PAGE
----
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EU clears path for Ukraine and Moldova, but no financial aids by now

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“The European Council has decided to open accession negotiations with Ukraine and Moldova.” European Council President Charles Michel announced this on. “The Council has granted candidate status to Georgia. And the EU will start negotiations with Bosnia and Herzegovina once it has reached the necessary degree of compliance with the accession criteria and has invited the Commission to report back by March to make such a decision. A clear signal of hope for their people and for our continent,” he concluded.

At the same time, however,  Hungary. vetoed €50 billion in economic aid to Ukraine that the EU wanted to allocate to that country. Further negotiations and concessions to Orban will be needed to unlock them. This comes as an indication that, in the end, from the perspective of national interests, saying no may be worthwhile.

Uncertain start of European Council, then acceleration

The’start of the European Council in Brussels had been uncertain precisely because of the Hungarian no to Ukraine’s entry into the EU. Prior to the proceedings, Michel had met with Hungarian Prime Minister Viktor Orban to discuss the Hungarian position against opening Ukraine to the EU. The meeting had also been attended by Commission President Ursula von der Leyen, French President Emmanuel Macron, and German Chancellor Olaf Scholz. Italian Prime Minister Giorgia Meloni (who had had a long hotel talk with Macron and Scholz in the night), however, met Orban later in a bilateral on the sidelines of the summit. “The European Commission has defined seven preconditions, and three are still not met, so there are no reasons to start negotiations for Ukraine’s accession now,” the Hungarian premier explained.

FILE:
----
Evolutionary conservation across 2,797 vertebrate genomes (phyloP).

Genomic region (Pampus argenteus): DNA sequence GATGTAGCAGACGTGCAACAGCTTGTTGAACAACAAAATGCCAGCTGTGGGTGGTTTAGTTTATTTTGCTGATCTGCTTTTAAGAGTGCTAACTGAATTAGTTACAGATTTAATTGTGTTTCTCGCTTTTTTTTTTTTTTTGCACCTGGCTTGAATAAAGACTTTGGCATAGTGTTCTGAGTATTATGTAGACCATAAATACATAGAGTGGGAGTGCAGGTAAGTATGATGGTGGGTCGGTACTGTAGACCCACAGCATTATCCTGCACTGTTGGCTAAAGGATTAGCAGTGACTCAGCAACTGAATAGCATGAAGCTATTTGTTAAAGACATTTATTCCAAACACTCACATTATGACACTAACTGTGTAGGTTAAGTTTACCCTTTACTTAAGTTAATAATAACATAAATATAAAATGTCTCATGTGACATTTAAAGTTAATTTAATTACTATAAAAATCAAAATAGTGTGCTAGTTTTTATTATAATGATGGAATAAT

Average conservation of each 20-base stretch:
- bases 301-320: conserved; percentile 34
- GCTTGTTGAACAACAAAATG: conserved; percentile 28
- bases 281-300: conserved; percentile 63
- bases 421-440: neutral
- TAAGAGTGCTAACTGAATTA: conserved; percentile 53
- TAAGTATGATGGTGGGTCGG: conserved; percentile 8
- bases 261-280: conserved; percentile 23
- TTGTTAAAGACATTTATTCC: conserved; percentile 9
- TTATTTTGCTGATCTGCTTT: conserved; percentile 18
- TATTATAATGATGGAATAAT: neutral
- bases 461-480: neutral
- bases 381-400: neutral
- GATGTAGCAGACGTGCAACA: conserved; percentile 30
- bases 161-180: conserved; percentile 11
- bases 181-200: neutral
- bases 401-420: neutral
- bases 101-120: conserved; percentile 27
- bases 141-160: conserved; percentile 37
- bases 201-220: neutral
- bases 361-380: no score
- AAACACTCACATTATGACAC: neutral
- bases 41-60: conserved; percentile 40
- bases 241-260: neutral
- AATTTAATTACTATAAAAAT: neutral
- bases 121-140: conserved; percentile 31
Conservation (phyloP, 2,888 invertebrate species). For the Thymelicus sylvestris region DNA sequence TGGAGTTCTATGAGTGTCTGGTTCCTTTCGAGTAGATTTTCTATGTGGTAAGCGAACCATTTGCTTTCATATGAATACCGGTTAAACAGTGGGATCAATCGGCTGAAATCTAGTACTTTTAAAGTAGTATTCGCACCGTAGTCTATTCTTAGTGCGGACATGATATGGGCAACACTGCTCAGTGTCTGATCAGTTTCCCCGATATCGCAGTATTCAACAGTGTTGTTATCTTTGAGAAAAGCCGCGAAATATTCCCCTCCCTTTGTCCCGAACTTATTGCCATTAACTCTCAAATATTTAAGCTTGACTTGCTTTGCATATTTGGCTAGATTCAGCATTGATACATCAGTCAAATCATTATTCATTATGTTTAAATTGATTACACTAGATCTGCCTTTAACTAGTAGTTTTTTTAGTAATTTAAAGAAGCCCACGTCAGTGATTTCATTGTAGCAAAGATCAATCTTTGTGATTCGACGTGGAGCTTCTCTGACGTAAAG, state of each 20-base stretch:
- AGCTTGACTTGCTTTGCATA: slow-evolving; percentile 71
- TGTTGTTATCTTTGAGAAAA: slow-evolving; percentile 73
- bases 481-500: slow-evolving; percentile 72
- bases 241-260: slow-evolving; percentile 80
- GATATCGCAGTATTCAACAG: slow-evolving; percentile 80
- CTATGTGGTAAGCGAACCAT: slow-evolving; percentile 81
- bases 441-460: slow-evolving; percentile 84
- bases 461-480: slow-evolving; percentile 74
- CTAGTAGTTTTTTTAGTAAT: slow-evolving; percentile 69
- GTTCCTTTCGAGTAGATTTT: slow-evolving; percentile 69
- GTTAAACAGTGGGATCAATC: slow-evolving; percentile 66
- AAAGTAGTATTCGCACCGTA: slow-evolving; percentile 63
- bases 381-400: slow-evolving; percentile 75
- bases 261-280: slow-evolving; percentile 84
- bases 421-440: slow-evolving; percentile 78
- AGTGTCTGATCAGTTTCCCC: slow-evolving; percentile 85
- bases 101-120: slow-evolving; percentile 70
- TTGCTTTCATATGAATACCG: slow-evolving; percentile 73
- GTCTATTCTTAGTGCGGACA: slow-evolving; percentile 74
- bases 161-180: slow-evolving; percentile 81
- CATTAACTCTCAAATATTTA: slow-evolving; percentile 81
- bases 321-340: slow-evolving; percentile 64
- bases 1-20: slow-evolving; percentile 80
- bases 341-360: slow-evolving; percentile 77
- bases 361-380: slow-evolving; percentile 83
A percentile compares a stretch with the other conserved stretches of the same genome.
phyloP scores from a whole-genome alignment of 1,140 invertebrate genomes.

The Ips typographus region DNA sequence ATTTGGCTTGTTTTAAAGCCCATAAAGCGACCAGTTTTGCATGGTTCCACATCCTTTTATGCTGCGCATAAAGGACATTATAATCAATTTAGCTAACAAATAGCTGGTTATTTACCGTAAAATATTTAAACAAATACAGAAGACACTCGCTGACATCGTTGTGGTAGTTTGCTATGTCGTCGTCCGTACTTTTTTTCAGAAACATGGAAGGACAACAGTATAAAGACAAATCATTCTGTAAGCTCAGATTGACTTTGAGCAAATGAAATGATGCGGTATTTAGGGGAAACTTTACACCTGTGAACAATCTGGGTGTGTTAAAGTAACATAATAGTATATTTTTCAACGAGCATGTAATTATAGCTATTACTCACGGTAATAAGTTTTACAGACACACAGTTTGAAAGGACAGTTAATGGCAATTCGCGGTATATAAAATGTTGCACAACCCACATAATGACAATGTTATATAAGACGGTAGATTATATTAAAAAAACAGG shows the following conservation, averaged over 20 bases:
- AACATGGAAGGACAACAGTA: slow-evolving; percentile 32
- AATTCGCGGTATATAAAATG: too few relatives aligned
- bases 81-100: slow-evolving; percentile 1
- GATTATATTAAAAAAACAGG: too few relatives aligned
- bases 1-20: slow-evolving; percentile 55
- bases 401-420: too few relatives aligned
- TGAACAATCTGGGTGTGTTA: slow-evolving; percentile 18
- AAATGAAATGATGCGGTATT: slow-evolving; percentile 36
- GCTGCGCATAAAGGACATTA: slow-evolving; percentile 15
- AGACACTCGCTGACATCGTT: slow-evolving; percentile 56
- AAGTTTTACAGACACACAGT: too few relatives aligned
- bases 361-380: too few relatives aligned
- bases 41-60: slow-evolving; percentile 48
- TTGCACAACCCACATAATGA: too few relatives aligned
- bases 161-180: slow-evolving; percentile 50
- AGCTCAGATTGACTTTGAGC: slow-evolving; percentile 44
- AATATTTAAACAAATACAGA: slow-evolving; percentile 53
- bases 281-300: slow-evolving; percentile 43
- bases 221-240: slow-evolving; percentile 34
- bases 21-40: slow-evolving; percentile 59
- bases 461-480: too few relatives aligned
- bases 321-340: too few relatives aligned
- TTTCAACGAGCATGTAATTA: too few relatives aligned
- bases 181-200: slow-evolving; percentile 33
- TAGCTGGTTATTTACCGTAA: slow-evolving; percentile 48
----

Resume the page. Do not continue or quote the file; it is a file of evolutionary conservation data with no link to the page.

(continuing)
European partners: a signal to Putin’s Russia. It is a weak signal, though

European partners, including Meloni, insisted on the need to give a signal to Vladimir Putin’s Russia by putting negotiations with Bosnia and Herzegovina on the table. “Victory of Ukraine. Victory for all of Europe. A victory that motivates, inspires, and strengthens,” Ukrainian President Volodymyr Zelensky exulted on X after the European Council’s okay to start negotiations on Kiev’s entry into the EU.

In reality, the signal given is very tenuous: the EU makes many words but few deeds. The plan to provide ammunition to Kviv has practically failed; militarily, no country is able to otherwise help Ukraine without U.S. intervention. Ukraine and Mondavia’s accession to the EU is also a prospect that needs twenty years at best.

 

 

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